(QUIETLY) Morning! Sun streams in the window. The black cloud of gas has lifted, and the scorched meadows to the north look as though a black snowstorm has passed over them. I venture from the house. I make my way to a road. No traffic. Here and there a wrecked car, baggage overturned, a blackened skeleton. I push on north. For some reason I feel safer trailing these monsters than running away from them. And I keep a careful watch. I have seen the Martians. . . feed. Should one of their machines appear over the top of trees, I am ready to fling myself flat on the earth. I come to a chestnut tree. October chestnuts are ripe. I fill my pockets. I must keep alive. Two days I wander in a vague northerly direction through a desolate world. Finally I notice a living creature. . . a small red squirrel in a beech tree. I stare at him, and wonder. He stares back at me. I believe at that moment the animal and I shared the same emotion. . .the joy of finding another living being. I push on north. I find dead cows in a brackish field. Beyond, the charred ruins of a dairy. The silo remains standing guard over the waste land like a lighthouse deserted by the sea. Astride the silo perches a weathercock. The arrow points north.
Next day I came to a city vaguely familiar in its contours, yet its buildings strangely dwarfed and leveled off, as if a giant hand sliced off its highest towers with a capricious sweep of his hand. I reached the outskirts. I found Newark, undemolished, but humbled by some whim of the advancing Martians. Presently, with an odd feeling of being watched, I caught sight of something crouching in a doorway. I made a step towards it, and it rose up and became a man! -- a man, armed with a large knife.

STRANGER: (OFF MIKE) Stop. . . (CLOSER) where did you come from?

PIERSON: I come from . . . many places. A long time ago from Princeton.

STRANGER: Princeton, huh? That's near Grovers Mill!

PIERSON: Yes.

STRANGER: Grovers Mill. . . (LAUGHS AS AT A GREAT JOKE) There's no food here. This is my country. . . all this end of town down to the river. There's only food for one. . . Which way are you going?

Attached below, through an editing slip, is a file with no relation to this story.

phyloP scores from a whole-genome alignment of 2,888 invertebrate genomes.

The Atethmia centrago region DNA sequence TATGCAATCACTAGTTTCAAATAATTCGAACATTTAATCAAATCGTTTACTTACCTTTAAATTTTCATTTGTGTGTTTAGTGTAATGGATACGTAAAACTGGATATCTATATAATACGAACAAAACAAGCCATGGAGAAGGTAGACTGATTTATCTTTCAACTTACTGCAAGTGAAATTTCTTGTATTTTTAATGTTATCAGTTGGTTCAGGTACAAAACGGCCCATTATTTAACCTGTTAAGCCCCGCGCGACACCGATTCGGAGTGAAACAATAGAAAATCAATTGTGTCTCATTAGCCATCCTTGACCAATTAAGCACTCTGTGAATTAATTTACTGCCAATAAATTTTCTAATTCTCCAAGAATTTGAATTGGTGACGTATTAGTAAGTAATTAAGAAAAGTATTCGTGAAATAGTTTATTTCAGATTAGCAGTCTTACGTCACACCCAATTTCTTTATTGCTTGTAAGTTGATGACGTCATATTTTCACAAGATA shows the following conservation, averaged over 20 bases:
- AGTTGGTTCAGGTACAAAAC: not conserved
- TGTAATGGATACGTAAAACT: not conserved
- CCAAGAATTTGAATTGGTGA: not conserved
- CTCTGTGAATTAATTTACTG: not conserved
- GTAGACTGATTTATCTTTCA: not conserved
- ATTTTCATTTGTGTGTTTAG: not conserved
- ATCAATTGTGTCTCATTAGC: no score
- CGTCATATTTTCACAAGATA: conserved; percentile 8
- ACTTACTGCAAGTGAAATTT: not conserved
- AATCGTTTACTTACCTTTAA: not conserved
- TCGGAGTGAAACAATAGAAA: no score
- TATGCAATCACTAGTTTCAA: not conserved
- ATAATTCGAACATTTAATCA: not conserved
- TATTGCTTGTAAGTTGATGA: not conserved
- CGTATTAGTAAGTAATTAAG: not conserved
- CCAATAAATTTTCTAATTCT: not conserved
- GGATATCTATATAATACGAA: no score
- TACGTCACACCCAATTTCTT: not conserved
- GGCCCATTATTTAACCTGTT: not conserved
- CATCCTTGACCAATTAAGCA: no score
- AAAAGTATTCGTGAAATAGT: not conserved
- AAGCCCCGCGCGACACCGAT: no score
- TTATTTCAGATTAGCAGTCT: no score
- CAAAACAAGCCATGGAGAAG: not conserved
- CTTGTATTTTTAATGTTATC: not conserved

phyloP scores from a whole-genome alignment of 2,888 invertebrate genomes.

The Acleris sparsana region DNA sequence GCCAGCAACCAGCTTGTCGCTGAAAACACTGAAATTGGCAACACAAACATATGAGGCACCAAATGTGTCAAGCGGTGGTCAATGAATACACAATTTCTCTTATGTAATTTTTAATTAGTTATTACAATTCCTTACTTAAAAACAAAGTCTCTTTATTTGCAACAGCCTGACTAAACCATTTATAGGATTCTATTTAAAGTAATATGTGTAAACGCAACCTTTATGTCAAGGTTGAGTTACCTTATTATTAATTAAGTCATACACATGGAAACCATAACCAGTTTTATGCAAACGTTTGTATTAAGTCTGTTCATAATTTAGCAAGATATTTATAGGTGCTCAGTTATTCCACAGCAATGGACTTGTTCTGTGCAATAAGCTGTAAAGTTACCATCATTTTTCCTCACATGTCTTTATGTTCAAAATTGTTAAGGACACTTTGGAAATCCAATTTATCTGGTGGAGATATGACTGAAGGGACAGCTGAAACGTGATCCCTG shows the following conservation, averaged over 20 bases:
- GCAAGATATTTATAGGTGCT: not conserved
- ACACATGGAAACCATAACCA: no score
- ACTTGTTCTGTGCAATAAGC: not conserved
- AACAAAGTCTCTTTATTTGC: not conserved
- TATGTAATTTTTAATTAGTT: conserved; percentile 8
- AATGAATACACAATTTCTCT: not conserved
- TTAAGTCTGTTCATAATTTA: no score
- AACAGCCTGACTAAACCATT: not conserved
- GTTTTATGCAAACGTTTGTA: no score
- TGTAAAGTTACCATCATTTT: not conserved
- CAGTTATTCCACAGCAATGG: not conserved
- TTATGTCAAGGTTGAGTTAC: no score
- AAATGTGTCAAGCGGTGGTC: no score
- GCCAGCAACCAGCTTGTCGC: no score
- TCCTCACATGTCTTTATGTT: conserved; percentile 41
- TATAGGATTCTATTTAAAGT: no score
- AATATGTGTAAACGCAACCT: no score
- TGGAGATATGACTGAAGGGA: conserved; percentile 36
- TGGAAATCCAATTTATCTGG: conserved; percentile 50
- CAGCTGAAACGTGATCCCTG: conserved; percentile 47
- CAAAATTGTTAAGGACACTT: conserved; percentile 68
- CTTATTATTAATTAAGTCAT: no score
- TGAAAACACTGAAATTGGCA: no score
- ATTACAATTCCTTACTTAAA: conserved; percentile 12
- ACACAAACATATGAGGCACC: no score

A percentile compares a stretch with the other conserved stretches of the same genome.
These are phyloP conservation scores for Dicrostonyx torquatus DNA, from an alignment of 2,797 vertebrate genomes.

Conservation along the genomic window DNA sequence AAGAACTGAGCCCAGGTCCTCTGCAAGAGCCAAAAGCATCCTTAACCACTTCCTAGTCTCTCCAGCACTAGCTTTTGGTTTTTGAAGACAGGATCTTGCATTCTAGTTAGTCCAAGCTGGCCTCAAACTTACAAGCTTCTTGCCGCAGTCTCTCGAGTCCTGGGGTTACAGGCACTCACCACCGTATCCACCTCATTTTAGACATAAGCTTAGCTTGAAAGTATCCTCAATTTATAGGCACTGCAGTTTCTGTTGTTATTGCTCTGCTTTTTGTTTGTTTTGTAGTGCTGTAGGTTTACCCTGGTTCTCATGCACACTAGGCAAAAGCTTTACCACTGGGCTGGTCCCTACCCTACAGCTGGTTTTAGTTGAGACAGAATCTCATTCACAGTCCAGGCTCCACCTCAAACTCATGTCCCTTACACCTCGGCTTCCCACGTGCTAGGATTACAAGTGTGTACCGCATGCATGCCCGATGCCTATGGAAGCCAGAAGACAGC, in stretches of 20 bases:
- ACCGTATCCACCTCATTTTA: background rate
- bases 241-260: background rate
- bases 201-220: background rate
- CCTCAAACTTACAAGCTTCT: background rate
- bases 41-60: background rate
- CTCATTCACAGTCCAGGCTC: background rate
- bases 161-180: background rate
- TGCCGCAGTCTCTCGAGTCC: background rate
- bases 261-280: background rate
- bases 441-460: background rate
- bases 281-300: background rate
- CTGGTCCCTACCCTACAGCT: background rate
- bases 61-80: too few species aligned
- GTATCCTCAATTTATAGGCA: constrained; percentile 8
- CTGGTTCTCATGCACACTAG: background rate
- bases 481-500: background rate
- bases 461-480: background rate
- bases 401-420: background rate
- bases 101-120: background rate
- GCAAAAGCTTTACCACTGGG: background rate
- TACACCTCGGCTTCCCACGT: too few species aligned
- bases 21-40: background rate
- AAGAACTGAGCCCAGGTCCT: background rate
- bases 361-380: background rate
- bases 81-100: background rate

PIERSON: I don't know. I guess I'm looking for -- for people.

STRANGER: (NERVOUSLY) What was that? Did you hear something just then?

PIERSON: Only a bird . . . (AMAZED) A live bird!

STRANGER: You get to know that birds have shadows these days. . . Say, we're in the open here. Let's crawl into this doorway and talk.

PIERSON: Have you seen any . . . Martians?

STRANGER: Naah. They've gone over to New York. At night the sky is alive with their lights. Just as if people were still livin' in it. By daylight you can't see them. Five days ago a couple of them carried somethin' big across the flats from the airport. I believe they're learning how to fly.

PIERSON: Fly!

STRANGER: Yeah, fly.

PIERSON: Then it's all over with humanity. Stranger, there's still you and I. Two of us left.

STRANGER: They got themselves in solid; they wrecked the greatest country in the world. Those green stars, they're probably falling somewhere every night. They've only lost one machine. There isn't anything to do. We're done. We're licked.

PIERSON: Where were you? You're in a uniform.

STRANGER: Yeah, what's left of it. I was in the militia -- national guard. . . That's good! Wasn't any war any more than there's war between men and ants.

PIERSON: And we're eat-able ants. I found that out. . . What will they do with us?

STRANGER: I've thought it all out. Right now we're caught as we're wanted. The Martian only has to go a few miles to get a crowd on the run. But they won't keep doing that. They'll begin catching us systematic-like -- keeping the best and storing us in cages and things. They haven't begun on us yet!

PIERSON: Not begun!